The main theological dispute in sixth and seventh-century Ireland was the controversy over the correct date for Pascha. The point is that from the time of St. Patrick (c. 390 – c. 461 or 492?) the Celtic Churches of Ireland, Britain (especially of Wales) and among the British emigrants to mainland Armorica (now Brittany) used the paschalia based on the eighty-four-year cycle, which meant that Easter could fall at the earliest on the fourteenth day of Nisan and at the latest on the twentieth day of Nisan (according to the lunar calendar), or, in other words, between March 25 and April 21 (according to the solar Julian calendar). This method of calculating the day of the Resurrection of Christ was different from those of Rome and Alexandria; according to the latter, the Christian Pascha could never fall prior to the Jewish Passover, while the former ignored this precaution. The Irish tried to prove the correctness of their paschalia by making references to the apocryphal acts of the Council of Caesaria and a treatise on time of the Paschal celebrations, attributed to St. Anatolius of Laodicea.
St. Augustine of Canterbury, who between 597 and 604 served as a missionary among the Angles and Saxons who had invaded parts of Britain, drew the attention of the Holy See to the errors in the Celtic paschalia that he deemed unacceptable. Thenceforth the popes of Rome while maintaining contacts with the hierarchy of the Irish Church insisted that the Church in Ireland adopt the Roman paschalia. In 628, Pope Honorius I (who favored the heresy of Monothelitism and was eventually anathematized for this at the Sixth Ecumenical Council) addressed his message to the Irish hierarchs in which he demanded that they adjust the local Church traditions to the Roman practices and adopt the computes (the calculation for the dates of Easter), compiled by Dionisius Exiguus († c. 550). According to Venerable Bede, “Honorius wrote to the Scots [the Irish], whom he had found to err in the observance of the holy Festival of Easter…, with subtlety of argument exhorting them not to think themselves, few as they were, and placed in the utmost borders of the earth, wiser than all the ancient and modern Churches of Christ, throughout the world; and not to celebrate a different Easter, contrary to the Paschal calculation and the decrees of all the bishops upon earth sitting in synod.”1
In about 630, a Church Synod was held in Old Leighlin, or Magh Lene which sent a delegation to Rome to discuss the paschalia. After that a number of bishops, monasteries and parishes of Ireland adopted the Roman paschalia, whereas other communities rejected it, choosing to stick to their national tradition. Among the proponents of the Irish tradition was the community of the most celebrated and influential monastery in the Celtic world, namely Iona in Scotland. Defending it, Abbot Segene of Iona (623-652) referred to the precepts of the Venerable Columba, the monastery’s founder. In 632, St. Cummian, abbot of another monastery, situated in Dermagh (now Durrow, Ireland), in his letter addressed to the fellow-abbot Segene and the holy hermit Beccan called upon them to adopt the Roman method of calculating Easter for the sake of Church unity and peace. He further said with irony, “Can anything be more absurd than to say… Rome errs, Jerusalem errs, Antioch errs, and the whole world errs, the Irish and the Britons alone are in the right?”2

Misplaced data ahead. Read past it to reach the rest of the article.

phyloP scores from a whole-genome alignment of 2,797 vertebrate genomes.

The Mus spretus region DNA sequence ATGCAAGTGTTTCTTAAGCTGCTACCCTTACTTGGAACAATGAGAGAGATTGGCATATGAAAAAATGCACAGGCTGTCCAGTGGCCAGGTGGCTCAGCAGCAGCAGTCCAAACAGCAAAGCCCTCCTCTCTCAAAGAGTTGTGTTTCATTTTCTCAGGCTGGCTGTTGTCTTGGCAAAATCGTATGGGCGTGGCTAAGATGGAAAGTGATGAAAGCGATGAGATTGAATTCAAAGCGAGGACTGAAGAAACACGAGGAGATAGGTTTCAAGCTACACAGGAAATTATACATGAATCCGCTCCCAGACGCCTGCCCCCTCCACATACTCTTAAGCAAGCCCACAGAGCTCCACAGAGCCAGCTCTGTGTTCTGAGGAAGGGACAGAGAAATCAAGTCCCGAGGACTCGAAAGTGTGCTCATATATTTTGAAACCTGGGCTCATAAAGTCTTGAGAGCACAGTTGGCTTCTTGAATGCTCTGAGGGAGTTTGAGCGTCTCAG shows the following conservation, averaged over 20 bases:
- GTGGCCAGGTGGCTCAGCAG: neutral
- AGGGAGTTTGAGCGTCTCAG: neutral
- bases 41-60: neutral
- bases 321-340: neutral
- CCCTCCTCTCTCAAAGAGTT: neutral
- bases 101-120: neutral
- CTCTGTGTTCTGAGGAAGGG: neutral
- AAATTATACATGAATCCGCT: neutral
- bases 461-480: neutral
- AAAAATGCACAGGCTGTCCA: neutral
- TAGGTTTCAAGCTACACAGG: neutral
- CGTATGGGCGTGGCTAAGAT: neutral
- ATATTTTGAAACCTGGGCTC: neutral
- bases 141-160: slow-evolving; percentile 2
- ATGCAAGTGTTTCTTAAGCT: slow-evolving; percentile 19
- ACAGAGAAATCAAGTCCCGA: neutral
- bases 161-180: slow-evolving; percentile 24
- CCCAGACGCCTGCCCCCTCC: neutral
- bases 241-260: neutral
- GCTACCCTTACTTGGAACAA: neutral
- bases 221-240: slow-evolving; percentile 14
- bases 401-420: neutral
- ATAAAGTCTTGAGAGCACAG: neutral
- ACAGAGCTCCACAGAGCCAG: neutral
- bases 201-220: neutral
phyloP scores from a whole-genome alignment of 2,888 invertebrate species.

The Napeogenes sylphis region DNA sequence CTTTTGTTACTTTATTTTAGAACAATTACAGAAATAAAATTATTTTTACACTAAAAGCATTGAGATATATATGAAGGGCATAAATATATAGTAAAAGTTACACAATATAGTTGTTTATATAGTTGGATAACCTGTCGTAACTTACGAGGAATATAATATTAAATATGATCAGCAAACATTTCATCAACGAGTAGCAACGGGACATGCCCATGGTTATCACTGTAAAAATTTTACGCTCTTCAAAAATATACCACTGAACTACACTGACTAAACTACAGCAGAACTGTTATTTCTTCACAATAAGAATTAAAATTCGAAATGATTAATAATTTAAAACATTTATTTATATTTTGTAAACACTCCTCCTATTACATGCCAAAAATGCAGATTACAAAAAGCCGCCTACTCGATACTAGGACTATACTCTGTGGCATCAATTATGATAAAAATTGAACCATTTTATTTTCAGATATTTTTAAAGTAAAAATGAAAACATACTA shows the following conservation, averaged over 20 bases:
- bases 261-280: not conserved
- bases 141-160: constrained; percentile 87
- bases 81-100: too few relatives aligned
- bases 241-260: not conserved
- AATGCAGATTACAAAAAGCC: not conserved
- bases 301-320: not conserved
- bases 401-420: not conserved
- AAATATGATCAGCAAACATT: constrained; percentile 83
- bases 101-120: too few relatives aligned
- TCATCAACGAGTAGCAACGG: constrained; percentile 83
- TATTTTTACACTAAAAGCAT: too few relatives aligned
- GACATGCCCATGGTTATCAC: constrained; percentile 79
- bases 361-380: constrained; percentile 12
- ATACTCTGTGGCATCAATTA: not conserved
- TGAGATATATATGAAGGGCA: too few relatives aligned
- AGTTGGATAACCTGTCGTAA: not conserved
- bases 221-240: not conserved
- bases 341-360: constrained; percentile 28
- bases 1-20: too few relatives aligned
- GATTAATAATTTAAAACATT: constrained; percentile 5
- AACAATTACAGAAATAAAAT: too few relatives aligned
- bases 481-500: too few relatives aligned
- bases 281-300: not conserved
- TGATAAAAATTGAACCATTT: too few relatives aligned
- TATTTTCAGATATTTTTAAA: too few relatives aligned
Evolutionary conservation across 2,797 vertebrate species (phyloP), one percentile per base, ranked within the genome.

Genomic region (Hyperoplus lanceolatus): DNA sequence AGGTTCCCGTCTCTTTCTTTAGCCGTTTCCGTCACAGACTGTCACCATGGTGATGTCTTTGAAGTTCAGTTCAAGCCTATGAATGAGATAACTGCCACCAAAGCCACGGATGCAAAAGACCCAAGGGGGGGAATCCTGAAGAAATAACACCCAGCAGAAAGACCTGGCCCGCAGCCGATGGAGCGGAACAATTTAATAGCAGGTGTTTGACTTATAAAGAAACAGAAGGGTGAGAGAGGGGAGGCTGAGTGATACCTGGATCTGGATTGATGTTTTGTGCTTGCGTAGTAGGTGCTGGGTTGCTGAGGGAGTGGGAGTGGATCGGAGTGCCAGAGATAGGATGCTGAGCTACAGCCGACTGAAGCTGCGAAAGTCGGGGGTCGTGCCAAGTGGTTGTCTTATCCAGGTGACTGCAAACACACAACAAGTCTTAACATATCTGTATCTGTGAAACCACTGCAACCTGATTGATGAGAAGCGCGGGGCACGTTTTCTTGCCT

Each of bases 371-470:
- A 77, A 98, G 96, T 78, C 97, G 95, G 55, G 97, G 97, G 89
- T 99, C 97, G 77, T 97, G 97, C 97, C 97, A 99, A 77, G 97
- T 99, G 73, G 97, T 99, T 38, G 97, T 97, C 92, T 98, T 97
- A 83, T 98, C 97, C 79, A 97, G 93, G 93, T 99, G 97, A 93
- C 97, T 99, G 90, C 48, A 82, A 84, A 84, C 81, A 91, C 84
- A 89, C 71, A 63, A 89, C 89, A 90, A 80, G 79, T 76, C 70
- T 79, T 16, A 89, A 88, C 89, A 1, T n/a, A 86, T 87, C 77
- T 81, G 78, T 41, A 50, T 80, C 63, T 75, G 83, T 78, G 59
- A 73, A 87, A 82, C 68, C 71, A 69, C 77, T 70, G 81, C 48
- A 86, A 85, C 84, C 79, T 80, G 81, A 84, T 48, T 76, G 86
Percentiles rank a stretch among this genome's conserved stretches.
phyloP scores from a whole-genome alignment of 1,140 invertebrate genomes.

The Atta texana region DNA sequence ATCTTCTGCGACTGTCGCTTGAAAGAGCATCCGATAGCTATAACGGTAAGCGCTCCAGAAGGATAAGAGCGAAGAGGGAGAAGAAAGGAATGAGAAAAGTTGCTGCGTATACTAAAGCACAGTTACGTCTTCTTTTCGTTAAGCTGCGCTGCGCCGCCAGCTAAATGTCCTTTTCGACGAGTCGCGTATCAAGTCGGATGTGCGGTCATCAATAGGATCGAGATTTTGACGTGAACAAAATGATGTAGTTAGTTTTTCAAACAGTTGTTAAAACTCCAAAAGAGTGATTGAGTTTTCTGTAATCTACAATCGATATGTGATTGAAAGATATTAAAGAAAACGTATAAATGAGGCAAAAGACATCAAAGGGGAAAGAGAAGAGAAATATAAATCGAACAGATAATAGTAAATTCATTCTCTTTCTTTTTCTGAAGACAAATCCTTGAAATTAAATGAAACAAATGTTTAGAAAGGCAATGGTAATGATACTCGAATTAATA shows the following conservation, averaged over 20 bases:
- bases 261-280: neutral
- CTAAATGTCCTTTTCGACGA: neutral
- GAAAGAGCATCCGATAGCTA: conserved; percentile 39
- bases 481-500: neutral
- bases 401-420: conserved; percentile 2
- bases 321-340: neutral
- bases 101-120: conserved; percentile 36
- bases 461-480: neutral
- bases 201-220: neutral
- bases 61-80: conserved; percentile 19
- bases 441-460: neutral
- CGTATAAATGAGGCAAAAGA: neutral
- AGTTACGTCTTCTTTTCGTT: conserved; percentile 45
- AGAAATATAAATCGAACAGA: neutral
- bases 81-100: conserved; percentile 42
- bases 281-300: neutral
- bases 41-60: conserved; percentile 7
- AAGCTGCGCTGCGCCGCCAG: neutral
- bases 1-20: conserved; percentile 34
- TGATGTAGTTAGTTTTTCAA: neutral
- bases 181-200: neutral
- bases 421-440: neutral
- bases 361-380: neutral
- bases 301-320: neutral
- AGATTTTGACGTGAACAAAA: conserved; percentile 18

Right after his election to the Papal Chair, John IV sent an epistle to Ireland, “To our most beloved and most holy Tomianus, Columbanus, Cromanus, Dinnaus, and Baithanus, bishops; to Cromanus, Ernianus, Laistranus, Scellanus, and Segenus, priests; to Saranus and the rest of the Scottish doctors and abbots… We have found that some in your province, endeavoring to revive a new heresy out of an old one, contrary to the orthodox faith, do through the darkness of their minds reject our Easter, when Christ was sacrificed; and contend that the same should be kept with the Hebrews on the fourteenth of the moon.”3 We well recognize this imperious tone and didactical manner of speaking of the Roman See’s officials that had become common from the time of Pope Gelasius I. The disinclination to adopt the Roman paschalia was plainly and rigorously branded as a “heresy” in this message, coupled with another grave accusation of the heresy of Pelagianism, which, however, had been totally eliminated in both Britain and Ireland very long before. “And we have also learnt that the poison of the Pelagian heresy again springs up among you; we, therefore, exhort you, that you put away from your thoughts all such venomous and superstitious wickedness. For you cannot be ignorant how that execrable heresy has been condemned; for it has not only been abolished these two hundred years, but it is also daily condemned by us and buried under our perpetual ban…”4 Although today this tirade may sound too emotional, the papal letter proceeded to rightly expose the fallacy of Pelagius’ teaching. But indeed these accusations “missed the mark” and were 200 years late: “Who would not detest that insolent and impious assertion, ‘That man can live without sin of his own free will, and not through the grace of God?’… And it is blasphemous folly to say that man is without sin, which none can be, but only the one Mediator between God and men, the Man Christ Jesus, Who was conceived and born without sin; for all other men, being born in original sin, are known to bear the mark of Adam’s transgression, even whilst they are without actual sin, according to the saying of the prophet, ‘For behold, I was conceived in iniquity; and in sin did my mother give birth to me’.”5 That is an excellent argument against the false teaching of the “Immaculate Conception”, of the Virgin Mary, proclaimed by Pope Pius IX a dogma of the Catholic Church. By the way, this concern of the Roman Church over the seeming rebirth of Pelagianism in Ireland indirectly indicated that the soteriology of its (Irish) theologians was closely connected with the teaching of St. John Cassian, which was accepted by Eastern Christianity and rejected by Western Christianity as semi-Pelagianism.